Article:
Articles on this page with permission from GREG WANE, are taken from the Barwon Heads,Ocean Grove, and Wallington news .Issn 13290371
 Published by Whistler Publishing
PO. Box 358, Ocean Grove
Editor Greg Wayne

Barwon Heads features on national television

SEA CHANGE, the 13 part drama series star Sigrid Thornton, David Wenbam and Jobn Howard premieres on the ABC on Sunday 10 May at 7.30pm. Much of the location filming was done at Barwon Heads and centered around the bridge, estuary shore and fishermen's pier. The Whistler was invited to attend a special launch of Sea Change at the Port Melbourne Yacht Club during April and to see excepts from the series that was devised and written by Andrew Knight and Deb Cox. The pair have worked on many collaborations over the years including acclaimed productions Simon de Beauvior's Babies and Kangaroo Palace. Andrew and Deb said they wanted a different series with Sea Change. "We are looking for a series which viewers can almost escape to. Not conventional television, but not nauseatingly comfortable either. One which fuses slightly surreal comedy with the real stuff of life." Deb said.
'Whilst the characters of Sea Change are fictional, most are easily identifiable, said Andrew.
Two of the younger actors who appear in Sea Change- Cassandra Magrath and Kane McNay talked to The Whistler about their careers, their acting and the characters they play in Sea Change.

AS far back as she can remember Cassandra Magrath has always wanted to be an actor. "I can't remember wanting to do anything else but act and I just kept bugging my mum to take me to drama classes."
Cassandra, 16, said she finally got to go to drama classes when she was 11 and shortly after went to her first audition for a professional role. she got the part playing 'Zoe' in the television production of Ocean Girl in 1993. The following year she played the role of 'Jane' in an episode of the ABC produced drama Janas. In 1996 she played 'Suzi' in the film motet de Love and later that year was cast as 'Charlene Wilson' in the Artist Services production The Wayne Manifesto. "Oh and I also did a McCains potato chip commercial too!" Cassandra added.
In Sea Change Cassandra plays 'Miranda Gibson' alongside award winning actors Sigrid Thornton and David Wenham which, she says, has been a special experience. "They are both really cool people. Sigrid helped me heaps, she has had so much experience and she just loves to share it with young actors and David is a very, very funny guy."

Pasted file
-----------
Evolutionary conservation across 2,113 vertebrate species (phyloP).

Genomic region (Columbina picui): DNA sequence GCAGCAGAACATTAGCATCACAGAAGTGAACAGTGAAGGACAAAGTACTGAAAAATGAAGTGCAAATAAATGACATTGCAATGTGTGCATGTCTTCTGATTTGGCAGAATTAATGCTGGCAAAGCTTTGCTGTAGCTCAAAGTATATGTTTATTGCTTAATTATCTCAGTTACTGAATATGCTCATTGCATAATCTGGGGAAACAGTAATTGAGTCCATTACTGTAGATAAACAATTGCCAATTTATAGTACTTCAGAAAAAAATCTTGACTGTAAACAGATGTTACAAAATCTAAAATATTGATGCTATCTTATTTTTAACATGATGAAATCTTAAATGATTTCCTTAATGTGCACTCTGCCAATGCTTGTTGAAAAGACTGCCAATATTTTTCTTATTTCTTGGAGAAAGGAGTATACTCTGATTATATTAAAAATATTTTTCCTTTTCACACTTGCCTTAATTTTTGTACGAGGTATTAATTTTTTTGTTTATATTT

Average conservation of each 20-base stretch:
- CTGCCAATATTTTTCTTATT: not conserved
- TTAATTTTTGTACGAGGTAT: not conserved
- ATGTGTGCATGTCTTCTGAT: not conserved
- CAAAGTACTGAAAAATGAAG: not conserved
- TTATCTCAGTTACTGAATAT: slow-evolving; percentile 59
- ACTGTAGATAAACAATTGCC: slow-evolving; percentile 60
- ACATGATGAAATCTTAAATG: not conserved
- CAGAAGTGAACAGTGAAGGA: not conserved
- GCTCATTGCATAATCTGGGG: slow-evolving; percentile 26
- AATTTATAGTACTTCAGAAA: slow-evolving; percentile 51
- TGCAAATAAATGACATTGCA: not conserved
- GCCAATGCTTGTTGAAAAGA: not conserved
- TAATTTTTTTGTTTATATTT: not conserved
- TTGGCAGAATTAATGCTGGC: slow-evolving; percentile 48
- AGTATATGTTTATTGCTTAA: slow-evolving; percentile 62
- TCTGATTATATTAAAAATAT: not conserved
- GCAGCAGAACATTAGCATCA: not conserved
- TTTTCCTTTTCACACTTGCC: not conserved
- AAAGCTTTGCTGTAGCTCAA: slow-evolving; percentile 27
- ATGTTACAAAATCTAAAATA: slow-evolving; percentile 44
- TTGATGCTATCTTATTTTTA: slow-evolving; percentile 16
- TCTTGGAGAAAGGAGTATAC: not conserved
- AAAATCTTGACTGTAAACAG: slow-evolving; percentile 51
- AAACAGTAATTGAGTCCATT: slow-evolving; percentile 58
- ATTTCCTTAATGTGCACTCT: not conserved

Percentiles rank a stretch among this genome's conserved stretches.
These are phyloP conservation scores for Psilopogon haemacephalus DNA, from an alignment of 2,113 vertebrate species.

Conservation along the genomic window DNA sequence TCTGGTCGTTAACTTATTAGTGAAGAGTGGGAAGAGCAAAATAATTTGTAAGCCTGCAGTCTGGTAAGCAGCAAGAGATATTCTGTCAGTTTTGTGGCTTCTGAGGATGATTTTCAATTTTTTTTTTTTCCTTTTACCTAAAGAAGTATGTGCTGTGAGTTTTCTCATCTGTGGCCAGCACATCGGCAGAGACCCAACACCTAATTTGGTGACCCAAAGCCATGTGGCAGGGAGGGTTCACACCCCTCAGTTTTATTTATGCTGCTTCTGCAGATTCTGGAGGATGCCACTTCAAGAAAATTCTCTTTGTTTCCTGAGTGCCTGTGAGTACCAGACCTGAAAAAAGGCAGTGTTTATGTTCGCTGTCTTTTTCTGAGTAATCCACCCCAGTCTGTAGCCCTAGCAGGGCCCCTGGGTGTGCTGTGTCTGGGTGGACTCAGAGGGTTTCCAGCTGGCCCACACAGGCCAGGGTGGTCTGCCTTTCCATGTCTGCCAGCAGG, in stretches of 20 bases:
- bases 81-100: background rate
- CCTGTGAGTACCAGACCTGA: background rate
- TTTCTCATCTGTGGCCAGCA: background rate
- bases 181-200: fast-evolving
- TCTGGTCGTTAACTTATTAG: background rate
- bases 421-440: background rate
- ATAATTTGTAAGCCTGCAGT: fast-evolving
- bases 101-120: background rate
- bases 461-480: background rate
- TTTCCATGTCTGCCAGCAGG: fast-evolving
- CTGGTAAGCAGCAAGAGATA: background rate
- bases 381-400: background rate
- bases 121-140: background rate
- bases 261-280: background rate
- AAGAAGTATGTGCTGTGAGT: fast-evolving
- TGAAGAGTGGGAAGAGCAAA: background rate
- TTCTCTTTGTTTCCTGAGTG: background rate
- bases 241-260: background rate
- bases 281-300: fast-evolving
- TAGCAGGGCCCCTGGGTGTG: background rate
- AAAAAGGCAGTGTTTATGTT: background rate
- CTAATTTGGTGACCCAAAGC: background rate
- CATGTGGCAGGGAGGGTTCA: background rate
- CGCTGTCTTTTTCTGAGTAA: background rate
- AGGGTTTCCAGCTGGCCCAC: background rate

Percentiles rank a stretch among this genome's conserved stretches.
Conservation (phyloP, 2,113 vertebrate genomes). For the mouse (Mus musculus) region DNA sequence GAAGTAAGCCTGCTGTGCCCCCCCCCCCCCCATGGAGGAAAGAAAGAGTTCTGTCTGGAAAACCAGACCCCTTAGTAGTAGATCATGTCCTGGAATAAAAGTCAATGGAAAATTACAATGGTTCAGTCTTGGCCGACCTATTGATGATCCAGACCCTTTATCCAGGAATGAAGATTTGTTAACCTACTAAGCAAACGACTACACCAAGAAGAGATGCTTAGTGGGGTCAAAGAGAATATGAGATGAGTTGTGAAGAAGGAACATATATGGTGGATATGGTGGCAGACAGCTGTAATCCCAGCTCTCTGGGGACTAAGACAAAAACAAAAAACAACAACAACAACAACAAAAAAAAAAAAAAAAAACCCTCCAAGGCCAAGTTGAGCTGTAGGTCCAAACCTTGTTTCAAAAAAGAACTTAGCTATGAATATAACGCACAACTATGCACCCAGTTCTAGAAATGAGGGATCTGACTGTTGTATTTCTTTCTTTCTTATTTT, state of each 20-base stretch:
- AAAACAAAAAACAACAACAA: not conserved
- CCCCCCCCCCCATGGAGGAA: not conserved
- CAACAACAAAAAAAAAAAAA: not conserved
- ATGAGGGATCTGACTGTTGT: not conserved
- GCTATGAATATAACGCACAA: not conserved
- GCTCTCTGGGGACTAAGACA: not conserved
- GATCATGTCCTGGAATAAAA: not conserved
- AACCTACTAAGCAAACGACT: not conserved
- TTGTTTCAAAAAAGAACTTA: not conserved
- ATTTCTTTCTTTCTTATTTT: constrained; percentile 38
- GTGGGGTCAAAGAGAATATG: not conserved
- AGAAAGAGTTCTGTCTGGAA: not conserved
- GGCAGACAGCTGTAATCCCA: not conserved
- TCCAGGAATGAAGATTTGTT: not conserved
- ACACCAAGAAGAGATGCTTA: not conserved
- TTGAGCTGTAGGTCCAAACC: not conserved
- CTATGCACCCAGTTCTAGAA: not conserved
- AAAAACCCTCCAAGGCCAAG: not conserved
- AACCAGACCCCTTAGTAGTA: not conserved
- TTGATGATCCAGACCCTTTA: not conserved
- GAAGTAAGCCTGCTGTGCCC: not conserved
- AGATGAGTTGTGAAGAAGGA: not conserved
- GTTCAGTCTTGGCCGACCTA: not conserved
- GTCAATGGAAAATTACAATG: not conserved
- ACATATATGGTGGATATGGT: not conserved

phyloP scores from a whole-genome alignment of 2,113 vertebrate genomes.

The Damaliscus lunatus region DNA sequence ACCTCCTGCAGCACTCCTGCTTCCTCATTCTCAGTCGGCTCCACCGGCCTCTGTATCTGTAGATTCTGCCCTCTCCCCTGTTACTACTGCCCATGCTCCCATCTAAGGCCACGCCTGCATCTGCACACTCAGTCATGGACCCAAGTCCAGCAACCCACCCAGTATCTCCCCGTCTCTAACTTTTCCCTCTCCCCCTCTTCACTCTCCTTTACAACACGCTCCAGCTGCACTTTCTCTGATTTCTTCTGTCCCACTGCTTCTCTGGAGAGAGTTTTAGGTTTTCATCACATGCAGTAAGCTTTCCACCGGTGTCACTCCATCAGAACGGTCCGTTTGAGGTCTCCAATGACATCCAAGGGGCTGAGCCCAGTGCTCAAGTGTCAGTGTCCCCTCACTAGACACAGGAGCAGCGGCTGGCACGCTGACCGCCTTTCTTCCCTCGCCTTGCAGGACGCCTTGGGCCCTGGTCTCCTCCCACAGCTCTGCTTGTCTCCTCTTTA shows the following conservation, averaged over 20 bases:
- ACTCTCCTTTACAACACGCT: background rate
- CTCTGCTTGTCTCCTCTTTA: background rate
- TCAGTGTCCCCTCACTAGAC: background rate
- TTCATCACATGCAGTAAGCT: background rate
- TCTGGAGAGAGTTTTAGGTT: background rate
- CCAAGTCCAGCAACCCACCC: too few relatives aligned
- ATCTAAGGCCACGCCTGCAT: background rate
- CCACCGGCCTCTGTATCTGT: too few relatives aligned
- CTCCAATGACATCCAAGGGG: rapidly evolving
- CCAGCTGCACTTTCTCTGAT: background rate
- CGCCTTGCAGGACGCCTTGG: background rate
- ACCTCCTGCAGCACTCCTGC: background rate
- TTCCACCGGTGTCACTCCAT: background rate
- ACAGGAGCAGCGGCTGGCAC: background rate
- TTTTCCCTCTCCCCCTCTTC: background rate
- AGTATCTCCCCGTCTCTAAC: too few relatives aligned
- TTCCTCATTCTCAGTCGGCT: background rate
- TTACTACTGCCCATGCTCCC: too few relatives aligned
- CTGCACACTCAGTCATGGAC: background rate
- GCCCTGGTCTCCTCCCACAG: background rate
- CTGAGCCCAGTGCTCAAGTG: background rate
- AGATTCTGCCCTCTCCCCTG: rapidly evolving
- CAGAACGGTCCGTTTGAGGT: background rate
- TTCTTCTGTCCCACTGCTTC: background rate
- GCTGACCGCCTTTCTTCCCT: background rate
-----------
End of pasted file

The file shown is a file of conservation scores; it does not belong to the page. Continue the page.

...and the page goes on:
A Year 11 student at Kingsford College in Box Hill, Cassandra, is a teenager with a cheeky confidence, bubbly personality and an infectious laugh. According to her peers, her acting ability is very much a natural talent.
During a break in filming at Barwon Heads, Cassandra talked about acting and her other main goal - passing Year 12 next year. But you get the impression the schooling is a formality, but the acting is a passion. So how much is there of Cassandra in her role as Miranda? "Miranda is everything I am not - she is uncool,and she wears dorky clothes!" Cassandra laughs. "Miranda is quiet, a bit withdrawn, yet inside she is an angry person. She doesn't want to move to this boring little town, she is very much at home in the big city. There is about 1.5% of me in Miranda." Cassandra said playing a girl like Miranda is "not too difficult" to slip into character, but she declared she still needs to concentrate. 'There are so many people on set, and if I need to hold an eye-line [look directly at another actor] when saying my lines it requires a bit of concentration. There can be crew crawling around putting down marks, people fiddling with my hair and make-up and in between all this you cannot be distracted and you have to act. Sometimes I just totally forget where I am and I get all worked up and forget my lines. But mostly I just ignore it and relax."